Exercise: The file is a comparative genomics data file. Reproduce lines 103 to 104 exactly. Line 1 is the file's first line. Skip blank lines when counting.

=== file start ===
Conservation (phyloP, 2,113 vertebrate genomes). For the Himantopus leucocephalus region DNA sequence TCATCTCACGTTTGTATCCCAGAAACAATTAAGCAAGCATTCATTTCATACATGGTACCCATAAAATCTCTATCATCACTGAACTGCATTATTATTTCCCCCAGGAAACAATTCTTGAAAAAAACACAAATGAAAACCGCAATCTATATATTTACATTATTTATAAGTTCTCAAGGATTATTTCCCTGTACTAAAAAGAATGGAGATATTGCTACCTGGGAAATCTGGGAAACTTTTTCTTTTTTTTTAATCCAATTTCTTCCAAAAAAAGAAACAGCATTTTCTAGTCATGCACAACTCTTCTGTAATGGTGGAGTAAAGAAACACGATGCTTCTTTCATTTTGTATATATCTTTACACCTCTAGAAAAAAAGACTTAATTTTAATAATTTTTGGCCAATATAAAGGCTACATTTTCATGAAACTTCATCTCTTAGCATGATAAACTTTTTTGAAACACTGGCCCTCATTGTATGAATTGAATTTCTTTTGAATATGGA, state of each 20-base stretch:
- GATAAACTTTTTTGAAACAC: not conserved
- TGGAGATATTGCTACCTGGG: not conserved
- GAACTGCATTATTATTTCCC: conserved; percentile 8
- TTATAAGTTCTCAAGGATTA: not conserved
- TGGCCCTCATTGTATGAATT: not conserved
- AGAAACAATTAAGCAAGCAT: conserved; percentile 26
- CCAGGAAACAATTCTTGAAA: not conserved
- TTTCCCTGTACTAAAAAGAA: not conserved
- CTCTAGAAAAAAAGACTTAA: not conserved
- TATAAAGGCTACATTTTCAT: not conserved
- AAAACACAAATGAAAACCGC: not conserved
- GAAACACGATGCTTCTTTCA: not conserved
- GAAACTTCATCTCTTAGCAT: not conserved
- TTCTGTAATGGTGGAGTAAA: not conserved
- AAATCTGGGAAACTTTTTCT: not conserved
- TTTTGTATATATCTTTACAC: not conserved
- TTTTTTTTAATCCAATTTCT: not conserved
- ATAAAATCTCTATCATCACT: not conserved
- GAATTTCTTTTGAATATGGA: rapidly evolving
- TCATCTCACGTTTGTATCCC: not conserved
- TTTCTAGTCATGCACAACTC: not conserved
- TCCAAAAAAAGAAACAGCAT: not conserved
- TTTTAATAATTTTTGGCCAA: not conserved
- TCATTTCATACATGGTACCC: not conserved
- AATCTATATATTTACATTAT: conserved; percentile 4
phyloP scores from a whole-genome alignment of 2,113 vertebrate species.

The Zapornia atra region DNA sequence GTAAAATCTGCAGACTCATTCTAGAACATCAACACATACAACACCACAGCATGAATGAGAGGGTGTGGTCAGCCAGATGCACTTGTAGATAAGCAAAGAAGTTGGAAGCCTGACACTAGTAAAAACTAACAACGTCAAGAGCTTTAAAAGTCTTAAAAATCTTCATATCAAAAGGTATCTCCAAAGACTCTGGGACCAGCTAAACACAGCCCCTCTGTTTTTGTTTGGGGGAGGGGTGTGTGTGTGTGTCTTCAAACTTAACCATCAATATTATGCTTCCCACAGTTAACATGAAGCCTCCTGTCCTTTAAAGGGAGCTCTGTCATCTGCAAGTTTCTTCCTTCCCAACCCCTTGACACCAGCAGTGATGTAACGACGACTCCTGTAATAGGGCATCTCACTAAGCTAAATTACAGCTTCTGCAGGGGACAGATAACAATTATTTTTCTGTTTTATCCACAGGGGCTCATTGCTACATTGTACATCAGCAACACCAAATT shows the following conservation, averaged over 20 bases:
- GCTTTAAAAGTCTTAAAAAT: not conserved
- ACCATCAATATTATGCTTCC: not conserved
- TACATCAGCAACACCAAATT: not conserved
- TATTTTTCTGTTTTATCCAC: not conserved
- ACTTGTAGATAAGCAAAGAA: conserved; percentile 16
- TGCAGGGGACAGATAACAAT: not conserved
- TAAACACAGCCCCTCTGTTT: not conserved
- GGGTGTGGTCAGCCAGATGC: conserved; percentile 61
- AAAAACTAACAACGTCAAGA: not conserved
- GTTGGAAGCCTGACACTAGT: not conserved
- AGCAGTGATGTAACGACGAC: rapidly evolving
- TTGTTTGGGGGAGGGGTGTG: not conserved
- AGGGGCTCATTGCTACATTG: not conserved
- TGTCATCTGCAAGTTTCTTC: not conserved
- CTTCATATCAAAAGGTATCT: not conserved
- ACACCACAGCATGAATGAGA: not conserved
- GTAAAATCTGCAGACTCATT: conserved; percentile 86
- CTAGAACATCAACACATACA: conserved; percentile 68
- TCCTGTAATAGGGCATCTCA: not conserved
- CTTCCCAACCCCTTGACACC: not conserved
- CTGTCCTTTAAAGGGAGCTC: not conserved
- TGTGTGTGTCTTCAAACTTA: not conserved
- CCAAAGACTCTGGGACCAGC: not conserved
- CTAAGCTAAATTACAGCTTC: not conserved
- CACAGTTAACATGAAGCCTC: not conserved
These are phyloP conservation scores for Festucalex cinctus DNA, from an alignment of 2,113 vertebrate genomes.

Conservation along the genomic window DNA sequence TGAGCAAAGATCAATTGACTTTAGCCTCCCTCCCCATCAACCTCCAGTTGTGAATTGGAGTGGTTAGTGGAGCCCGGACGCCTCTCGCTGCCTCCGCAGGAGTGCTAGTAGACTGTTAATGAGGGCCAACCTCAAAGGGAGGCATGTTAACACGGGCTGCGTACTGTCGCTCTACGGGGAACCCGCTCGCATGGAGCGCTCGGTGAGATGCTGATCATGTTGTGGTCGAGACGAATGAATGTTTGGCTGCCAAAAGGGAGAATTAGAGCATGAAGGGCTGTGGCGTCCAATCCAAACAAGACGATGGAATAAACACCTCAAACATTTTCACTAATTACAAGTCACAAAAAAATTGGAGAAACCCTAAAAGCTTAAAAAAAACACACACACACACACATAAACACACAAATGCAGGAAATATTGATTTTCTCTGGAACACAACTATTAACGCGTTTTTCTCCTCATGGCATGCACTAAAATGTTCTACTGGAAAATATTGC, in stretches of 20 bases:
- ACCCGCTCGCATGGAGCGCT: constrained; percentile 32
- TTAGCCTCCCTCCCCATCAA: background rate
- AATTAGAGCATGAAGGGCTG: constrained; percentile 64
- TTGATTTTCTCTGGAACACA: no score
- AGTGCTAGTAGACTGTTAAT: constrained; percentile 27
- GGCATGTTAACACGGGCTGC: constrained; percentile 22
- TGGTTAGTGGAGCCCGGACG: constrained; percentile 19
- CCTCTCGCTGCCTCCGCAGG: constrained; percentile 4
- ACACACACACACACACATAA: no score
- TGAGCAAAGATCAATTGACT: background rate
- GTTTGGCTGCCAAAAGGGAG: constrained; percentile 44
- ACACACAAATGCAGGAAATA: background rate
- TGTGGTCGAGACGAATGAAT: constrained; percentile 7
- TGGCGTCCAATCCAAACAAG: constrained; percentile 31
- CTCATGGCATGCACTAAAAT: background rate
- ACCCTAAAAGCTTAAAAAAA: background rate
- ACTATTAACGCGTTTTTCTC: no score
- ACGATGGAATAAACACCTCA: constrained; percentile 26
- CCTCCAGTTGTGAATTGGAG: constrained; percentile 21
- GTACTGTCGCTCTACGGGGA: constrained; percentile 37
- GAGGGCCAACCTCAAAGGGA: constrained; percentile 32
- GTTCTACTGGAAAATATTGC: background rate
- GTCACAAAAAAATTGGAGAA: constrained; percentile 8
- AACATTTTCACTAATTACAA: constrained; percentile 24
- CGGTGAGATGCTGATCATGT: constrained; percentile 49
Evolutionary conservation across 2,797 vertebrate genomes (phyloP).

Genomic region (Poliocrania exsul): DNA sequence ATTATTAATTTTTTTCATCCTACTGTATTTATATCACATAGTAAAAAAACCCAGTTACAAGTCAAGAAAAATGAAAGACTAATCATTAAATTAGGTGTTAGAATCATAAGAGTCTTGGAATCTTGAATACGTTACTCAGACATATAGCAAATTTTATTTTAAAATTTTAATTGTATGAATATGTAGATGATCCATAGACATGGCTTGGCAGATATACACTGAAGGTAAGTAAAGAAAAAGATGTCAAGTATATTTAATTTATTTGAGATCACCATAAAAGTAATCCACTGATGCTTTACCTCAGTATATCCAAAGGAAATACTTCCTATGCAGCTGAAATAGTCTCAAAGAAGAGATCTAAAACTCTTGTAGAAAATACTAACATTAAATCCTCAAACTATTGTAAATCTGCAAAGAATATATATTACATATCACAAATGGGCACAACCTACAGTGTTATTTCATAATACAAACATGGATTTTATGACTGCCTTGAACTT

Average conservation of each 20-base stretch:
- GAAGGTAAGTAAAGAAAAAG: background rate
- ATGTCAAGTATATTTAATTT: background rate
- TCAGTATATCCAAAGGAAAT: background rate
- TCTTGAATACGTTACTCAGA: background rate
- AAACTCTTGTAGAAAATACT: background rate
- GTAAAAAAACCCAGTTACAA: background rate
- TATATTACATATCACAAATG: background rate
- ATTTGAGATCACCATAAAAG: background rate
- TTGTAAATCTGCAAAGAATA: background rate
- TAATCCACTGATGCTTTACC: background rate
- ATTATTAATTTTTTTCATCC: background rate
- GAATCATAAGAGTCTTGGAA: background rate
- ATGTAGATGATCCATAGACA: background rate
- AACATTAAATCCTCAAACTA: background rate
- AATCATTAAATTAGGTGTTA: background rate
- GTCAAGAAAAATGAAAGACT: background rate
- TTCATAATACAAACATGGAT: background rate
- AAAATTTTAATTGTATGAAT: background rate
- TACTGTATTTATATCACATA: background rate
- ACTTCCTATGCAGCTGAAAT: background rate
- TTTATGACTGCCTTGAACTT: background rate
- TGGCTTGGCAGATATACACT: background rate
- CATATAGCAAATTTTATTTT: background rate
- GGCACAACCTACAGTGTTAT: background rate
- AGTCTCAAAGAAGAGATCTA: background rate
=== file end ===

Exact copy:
- ACTTCCTATGCAGCTGAAAT: background rate
- TTTATGACTGCCTTGAACTT: background rate